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Cairo, Egypt | Day 2

Saturday | October 1, 2016

My day began very early, but that was just fine with me because I was off to see the pyramids– the highlight of my trip to Cairo.

We enjoyed a lovely buffet breakfast in the Four Seasons Hotel before heading out at 7:30 AM.

As we drove through Cairo, we noticed police everywhere. And unlike many of the countries in the world, all of these police officers are armed. Moreover, when we say armed, I do not just mean a single handgun on a hip holster (which they all had). But many of them had assault rifles slung over their shoulders. At some of the more important sites, like the pyramids and museums, officers were adorned in full body armor, including helmets, and ceramic plated threat shields, and stood with machine guns pointing at the vehicles as they drove in.


I must share a word about the driving in Egypt. While it is not quite as bad as Vietnam or Cambodia, it seems like organized chaos. People weave in and out and turn wherever they want. Stop signs, traffic lights and crosswalks appear to be only suggestions.

We also noticed that the engine covers on all the buses have been removed. This is because Egypt is very hot, and they have not figured out how to cool the engine appropriately.

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Also surprising, the way people literally jump on and off the buses while they are moving!

Migrant workers just hang off the backs of trucks – literally.


These fellows just pulled their truck alongside the road and stopped for a meal.


Moses instructed us about how to behave at the pyramids. He told us that we should never talk to the vendors or even look them in the eyes. The same is true with the camel boys. He told us that one of the tricks of the camel boys is to offer a ride for $1. Then, after they ride you into the desert they ask for $50 dollars to take you back. You have no choice but to give in to this extortion.

Let’s go back to a little bit of Egyptian history. The Fourth Dynasty ruled in the old Kingdom around 2700 B.C.E. To date, archaeologists have uncovered the remains of approximately 123 pyramids. It is estimated that there may be hundreds of others still underground.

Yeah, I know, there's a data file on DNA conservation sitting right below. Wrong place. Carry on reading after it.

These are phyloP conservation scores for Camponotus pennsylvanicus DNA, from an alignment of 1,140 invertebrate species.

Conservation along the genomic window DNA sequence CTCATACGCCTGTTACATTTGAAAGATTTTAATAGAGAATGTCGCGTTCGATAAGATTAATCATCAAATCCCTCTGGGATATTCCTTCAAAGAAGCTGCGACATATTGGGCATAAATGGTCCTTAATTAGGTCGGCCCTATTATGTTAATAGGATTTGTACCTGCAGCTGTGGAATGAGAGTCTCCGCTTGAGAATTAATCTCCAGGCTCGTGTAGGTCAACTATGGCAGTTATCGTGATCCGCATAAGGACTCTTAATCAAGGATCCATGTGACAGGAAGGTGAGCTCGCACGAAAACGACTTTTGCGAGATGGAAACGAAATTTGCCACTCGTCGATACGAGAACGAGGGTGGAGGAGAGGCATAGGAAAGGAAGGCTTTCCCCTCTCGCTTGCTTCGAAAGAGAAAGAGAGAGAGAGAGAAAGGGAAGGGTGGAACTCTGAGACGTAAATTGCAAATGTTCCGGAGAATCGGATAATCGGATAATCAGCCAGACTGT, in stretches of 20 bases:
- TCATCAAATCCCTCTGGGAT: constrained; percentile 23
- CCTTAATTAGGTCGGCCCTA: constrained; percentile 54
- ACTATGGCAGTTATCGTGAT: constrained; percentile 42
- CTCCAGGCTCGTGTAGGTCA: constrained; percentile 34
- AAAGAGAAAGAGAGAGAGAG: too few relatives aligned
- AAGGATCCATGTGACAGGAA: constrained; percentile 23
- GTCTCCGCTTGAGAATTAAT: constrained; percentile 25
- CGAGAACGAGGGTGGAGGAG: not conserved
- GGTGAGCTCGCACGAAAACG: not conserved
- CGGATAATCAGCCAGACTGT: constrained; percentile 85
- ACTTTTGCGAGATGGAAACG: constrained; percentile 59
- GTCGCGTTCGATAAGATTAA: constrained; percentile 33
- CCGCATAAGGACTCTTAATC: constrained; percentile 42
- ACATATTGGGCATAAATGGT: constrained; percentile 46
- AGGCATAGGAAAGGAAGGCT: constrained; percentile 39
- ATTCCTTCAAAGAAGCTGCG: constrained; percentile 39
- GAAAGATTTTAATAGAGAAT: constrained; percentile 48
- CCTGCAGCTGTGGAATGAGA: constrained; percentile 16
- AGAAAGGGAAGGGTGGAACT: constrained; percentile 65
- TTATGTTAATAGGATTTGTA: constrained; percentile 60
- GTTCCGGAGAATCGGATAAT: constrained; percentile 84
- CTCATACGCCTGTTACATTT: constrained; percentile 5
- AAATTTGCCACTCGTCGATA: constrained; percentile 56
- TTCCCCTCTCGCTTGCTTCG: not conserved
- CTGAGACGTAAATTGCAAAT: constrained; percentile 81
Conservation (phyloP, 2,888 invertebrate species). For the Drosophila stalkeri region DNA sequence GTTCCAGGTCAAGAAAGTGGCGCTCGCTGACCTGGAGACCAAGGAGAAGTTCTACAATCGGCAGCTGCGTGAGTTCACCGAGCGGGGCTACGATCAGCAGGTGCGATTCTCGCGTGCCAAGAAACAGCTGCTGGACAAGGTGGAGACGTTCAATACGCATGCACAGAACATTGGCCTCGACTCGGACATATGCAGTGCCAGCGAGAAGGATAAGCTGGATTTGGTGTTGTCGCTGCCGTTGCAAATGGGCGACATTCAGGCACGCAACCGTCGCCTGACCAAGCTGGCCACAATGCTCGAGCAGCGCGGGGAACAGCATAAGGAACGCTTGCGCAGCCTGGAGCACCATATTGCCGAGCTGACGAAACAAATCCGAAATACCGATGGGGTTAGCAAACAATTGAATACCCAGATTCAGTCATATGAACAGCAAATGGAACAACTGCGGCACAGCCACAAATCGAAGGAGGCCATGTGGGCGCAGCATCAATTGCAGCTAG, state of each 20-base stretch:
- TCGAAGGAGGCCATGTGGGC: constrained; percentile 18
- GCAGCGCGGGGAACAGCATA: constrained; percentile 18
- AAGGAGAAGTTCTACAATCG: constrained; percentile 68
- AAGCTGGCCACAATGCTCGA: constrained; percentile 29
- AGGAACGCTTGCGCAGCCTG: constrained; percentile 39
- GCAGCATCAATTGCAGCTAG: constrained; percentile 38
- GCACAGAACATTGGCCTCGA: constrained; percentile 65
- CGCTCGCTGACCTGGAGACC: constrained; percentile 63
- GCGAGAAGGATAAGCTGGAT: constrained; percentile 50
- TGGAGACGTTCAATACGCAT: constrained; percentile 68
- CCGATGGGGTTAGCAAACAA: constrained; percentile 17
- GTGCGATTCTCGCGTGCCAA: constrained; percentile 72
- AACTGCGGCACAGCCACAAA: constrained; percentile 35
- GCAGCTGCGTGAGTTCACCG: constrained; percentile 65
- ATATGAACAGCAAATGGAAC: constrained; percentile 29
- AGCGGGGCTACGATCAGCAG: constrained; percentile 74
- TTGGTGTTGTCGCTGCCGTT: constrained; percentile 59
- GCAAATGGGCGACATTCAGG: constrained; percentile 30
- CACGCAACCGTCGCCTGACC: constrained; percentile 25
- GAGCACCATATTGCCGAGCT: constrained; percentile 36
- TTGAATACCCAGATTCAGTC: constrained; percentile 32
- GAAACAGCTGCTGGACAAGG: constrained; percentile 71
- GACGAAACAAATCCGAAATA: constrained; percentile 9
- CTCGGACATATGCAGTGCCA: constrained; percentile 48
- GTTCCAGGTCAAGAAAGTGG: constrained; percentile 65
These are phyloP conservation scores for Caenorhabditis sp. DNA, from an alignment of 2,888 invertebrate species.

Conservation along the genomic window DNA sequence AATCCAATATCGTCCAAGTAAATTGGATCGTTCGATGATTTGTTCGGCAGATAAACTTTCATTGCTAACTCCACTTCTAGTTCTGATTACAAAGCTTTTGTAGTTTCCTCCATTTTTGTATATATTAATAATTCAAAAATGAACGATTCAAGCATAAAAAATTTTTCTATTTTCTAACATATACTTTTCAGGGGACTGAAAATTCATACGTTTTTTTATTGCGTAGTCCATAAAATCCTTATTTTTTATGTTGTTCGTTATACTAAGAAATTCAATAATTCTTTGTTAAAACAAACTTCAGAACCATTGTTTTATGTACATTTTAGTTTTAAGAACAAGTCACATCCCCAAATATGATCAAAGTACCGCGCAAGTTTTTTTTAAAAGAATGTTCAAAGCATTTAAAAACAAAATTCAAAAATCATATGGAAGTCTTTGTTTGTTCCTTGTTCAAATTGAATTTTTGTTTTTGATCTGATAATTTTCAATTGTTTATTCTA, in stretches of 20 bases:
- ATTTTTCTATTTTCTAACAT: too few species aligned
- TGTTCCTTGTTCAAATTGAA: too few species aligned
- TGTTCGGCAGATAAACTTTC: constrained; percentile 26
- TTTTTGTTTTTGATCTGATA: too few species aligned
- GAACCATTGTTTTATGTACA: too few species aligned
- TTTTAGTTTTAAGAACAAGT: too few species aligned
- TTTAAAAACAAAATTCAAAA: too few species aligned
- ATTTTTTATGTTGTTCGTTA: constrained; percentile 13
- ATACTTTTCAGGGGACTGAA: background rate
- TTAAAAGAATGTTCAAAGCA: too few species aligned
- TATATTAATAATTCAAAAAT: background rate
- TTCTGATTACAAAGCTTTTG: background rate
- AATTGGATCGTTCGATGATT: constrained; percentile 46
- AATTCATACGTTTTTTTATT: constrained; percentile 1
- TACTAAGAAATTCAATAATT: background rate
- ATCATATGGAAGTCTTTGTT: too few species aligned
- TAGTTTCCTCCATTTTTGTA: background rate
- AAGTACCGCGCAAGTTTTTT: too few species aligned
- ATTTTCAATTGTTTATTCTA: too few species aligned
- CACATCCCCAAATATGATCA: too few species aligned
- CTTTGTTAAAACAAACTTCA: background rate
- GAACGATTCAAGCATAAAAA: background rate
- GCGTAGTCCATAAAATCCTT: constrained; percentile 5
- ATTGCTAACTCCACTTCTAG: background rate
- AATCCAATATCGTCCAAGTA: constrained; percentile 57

Finally, we arrived at the pyramids– one of the most revered and amazing sites to see in this entire world. The first pyramid is the most famous.


It took 30 years to build– 10 years of preparation and 20 years of construction. It is now 137 meters high, but was 146 when constructed. (Erosion took back the top 9 meters.)

Apparently, as soon as the king ascended to the throne, he began building his tomb, and the pyramid that was to go above it. The Egyptians were very smart and built the tombs in solid rock. Although it was difficult to drill 20 or 30 meters down in order to create the burial chamber, the solid rock formation was important to support the immense weight of these magnificent structures.

Once a leader died, there were 70 days of mummification. During that time, workers had to work assiduously in order to finish the burial chamber and wall it up. Once that was completed, they could always complete the construction of the pyramid afterwards.

As discussed in yesterday’s entry, there are three major pyramids here and they were the burial chambers of Kiops, Chephren and Marcurinus – the first, second, and third pyramids. After they were buried here, later rulers were buried in the Valley of the Kings in an entirely different style. Those tombs were sealed and hidden totally underground. They learned to do that because the pyramids advertised great wealth and treasure and were looted not too long after the rulers had been entombed.

The pyramids appeared to be very disjointed and the stones were laid in a series of steps.


But once they were completed, limestone was installed on the side surfaces of the pyramid; this was referred to as “kissing stone,” as shown at the bottom of these photographs.


On the first pyramid, which is the largest in the world, the limestone was removed and used in other buildings.

These ruins are parts of tombs of the officials and workers who built the pyramids. They were granted holy resting spaces near those rulers whom they served.


At one point, I began to climb one of the pyramids.